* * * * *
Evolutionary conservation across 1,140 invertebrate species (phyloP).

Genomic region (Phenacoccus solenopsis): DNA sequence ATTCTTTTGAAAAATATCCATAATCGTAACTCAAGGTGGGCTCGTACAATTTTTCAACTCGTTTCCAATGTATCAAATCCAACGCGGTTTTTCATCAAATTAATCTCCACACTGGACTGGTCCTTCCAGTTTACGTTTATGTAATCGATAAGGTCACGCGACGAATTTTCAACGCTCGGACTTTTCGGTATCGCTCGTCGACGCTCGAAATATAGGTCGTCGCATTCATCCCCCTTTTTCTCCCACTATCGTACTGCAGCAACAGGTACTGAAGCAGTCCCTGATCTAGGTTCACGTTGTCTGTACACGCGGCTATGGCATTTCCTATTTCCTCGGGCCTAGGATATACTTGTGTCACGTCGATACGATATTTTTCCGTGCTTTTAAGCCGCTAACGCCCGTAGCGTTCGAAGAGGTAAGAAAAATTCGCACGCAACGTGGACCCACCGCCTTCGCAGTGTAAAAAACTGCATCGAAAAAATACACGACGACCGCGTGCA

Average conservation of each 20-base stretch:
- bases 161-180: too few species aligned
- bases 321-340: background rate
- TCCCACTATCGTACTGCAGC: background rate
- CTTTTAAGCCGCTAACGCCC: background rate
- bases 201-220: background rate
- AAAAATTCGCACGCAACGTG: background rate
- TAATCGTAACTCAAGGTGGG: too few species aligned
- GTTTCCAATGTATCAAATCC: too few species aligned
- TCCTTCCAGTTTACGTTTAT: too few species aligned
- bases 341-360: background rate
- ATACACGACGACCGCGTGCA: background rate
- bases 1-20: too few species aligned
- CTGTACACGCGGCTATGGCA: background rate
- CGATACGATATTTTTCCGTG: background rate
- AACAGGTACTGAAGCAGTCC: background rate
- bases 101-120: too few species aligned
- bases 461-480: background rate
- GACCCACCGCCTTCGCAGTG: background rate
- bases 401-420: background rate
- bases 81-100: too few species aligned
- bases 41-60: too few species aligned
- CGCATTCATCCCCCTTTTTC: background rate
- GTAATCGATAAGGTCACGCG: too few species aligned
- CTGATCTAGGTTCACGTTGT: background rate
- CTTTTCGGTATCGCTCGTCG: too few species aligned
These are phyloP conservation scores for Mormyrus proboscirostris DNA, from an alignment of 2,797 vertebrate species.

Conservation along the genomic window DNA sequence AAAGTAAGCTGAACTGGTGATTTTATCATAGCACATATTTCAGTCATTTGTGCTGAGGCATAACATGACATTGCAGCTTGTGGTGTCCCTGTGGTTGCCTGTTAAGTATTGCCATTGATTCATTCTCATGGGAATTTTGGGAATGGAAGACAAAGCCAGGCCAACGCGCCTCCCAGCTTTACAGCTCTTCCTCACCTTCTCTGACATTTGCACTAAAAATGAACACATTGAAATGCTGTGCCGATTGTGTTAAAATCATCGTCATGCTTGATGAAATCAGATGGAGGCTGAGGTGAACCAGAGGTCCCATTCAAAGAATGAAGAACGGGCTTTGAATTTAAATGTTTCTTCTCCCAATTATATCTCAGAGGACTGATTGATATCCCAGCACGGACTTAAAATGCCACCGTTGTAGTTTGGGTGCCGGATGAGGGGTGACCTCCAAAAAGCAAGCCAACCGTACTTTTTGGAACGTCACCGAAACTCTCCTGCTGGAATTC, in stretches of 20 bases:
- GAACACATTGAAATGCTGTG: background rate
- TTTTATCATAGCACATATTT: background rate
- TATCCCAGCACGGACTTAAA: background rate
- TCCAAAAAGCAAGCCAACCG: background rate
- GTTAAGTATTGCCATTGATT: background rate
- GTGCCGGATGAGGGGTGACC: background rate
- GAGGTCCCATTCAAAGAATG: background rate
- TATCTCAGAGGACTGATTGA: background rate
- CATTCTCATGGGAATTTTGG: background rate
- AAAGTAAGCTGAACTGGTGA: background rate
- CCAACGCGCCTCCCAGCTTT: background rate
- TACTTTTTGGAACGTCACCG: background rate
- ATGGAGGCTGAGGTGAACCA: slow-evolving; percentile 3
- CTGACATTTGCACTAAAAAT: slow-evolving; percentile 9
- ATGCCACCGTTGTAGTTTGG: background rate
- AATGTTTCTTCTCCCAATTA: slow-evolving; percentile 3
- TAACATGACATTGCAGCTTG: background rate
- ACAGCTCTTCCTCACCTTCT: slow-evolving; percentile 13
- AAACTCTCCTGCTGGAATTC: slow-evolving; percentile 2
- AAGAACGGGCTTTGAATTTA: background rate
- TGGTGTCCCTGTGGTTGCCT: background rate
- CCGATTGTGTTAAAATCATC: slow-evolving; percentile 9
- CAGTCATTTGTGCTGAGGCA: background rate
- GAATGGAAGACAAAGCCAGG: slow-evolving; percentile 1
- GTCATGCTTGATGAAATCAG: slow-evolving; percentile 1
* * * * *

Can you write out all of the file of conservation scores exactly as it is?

Evolutionary conservation across 1,140 invertebrate species (phyloP).

Genomic region (Phenacoccus solenopsis): DNA sequence ATTCTTTTGAAAAATATCCATAATCGTAACTCAAGGTGGGCTCGTACAATTTTTCAACTCGTTTCCAATGTATCAAATCCAACGCGGTTTTTCATCAAATTAATCTCCACACTGGACTGGTCCTTCCAGTTTACGTTTATGTAATCGATAAGGTCACGCGACGAATTTTCAACGCTCGGACTTTTCGGTATCGCTCGTCGACGCTCGAAATATAGGTCGTCGCATTCATCCCCCTTTTTCTCCCACTATCGTACTGCAGCAACAGGTACTGAAGCAGTCCCTGATCTAGGTTCACGTTGTCTGTACACGCGGCTATGGCATTTCCTATTTCCTCGGGCCTAGGATATACTTGTGTCACGTCGATACGATATTTTTCCGTGCTTTTAAGCCGCTAACGCCCGTAGCGTTCGAAGAGGTAAGAAAAATTCGCACGCAACGTGGACCCACCGCCTTCGCAGTGTAAAAAACTGCATCGAAAAAATACACGACGACCGCGTGCA

Average conservation of each 20-base stretch:
- bases 161-180: too few species aligned
- bases 321-340: background rate
- TCCCACTATCGTACTGCAGC: background rate
- CTTTTAAGCCGCTAACGCCC: background rate
- bases 201-220: background rate
- AAAAATTCGCACGCAACGTG: background rate
- TAATCGTAACTCAAGGTGGG: too few species aligned
- GTTTCCAATGTATCAAATCC: too few species aligned
- TCCTTCCAGTTTACGTTTAT: too few species aligned
- bases 341-360: background rate
- ATACACGACGACCGCGTGCA: background rate
- bases 1-20: too few species aligned
- CTGTACACGCGGCTATGGCA: background rate
- CGATACGATATTTTTCCGTG: background rate
- AACAGGTACTGAAGCAGTCC: background rate
- bases 101-120: too few species aligned
- bases 461-480: background rate
- GACCCACCGCCTTCGCAGTG: background rate
- bases 401-420: background rate
- bases 81-100: too few species aligned
- bases 41-60: too few species aligned
- CGCATTCATCCCCCTTTTTC: background rate
- GTAATCGATAAGGTCACGCG: too few species aligned
- CTGATCTAGGTTCACGTTGT: background rate
- CTTTTCGGTATCGCTCGTCG: too few species aligned
These are phyloP conservation scores for Mormyrus proboscirostris DNA, from an alignment of 2,797 vertebrate species.

Conservation along the genomic window DNA sequence AAAGTAAGCTGAACTGGTGATTTTATCATAGCACATATTTCAGTCATTTGTGCTGAGGCATAACATGACATTGCAGCTTGTGGTGTCCCTGTGGTTGCCTGTTAAGTATTGCCATTGATTCATTCTCATGGGAATTTTGGGAATGGAAGACAAAGCCAGGCCAACGCGCCTCCCAGCTTTACAGCTCTTCCTCACCTTCTCTGACATTTGCACTAAAAATGAACACATTGAAATGCTGTGCCGATTGTGTTAAAATCATCGTCATGCTTGATGAAATCAGATGGAGGCTGAGGTGAACCAGAGGTCCCATTCAAAGAATGAAGAACGGGCTTTGAATTTAAATGTTTCTTCTCCCAATTATATCTCAGAGGACTGATTGATATCCCAGCACGGACTTAAAATGCCACCGTTGTAGTTTGGGTGCCGGATGAGGGGTGACCTCCAAAAAGCAAGCCAACCGTACTTTTTGGAACGTCACCGAAACTCTCCTGCTGGAATTC, in stretches of 20 bases:
- GAACACATTGAAATGCTGTG: background rate
- TTTTATCATAGCACATATTT: background rate
- TATCCCAGCACGGACTTAAA: background rate
- TCCAAAAAGCAAGCCAACCG: background rate
- GTTAAGTATTGCCATTGATT: background rate
- GTGCCGGATGAGGGGTGACC: background rate
- GAGGTCCCATTCAAAGAATG: background rate
- TATCTCAGAGGACTGATTGA: background rate
- CATTCTCATGGGAATTTTGG: background rate
- AAAGTAAGCTGAACTGGTGA: background rate
- CCAACGCGCCTCCCAGCTTT: background rate
- TACTTTTTGGAACGTCACCG: background rate
- ATGGAGGCTGAGGTGAACCA: slow-evolving; percentile 3
- CTGACATTTGCACTAAAAAT: slow-evolving; percentile 9
- ATGCCACCGTTGTAGTTTGG: background rate
- AATGTTTCTTCTCCCAATTA: slow-evolving; percentile 3
- TAACATGACATTGCAGCTTG: background rate
- ACAGCTCTTCCTCACCTTCT: slow-evolving; percentile 13
- AAACTCTCCTGCTGGAATTC: slow-evolving; percentile 2
- AAGAACGGGCTTTGAATTTA: background rate
- TGGTGTCCCTGTGGTTGCCT: background rate
- CCGATTGTGTTAAAATCATC: slow-evolving; percentile 9
- CAGTCATTTGTGCTGAGGCA: background rate
- GAATGGAAGACAAAGCCAGG: slow-evolving; percentile 1
- GTCATGCTTGATGAAATCAG: slow-evolving; percentile 1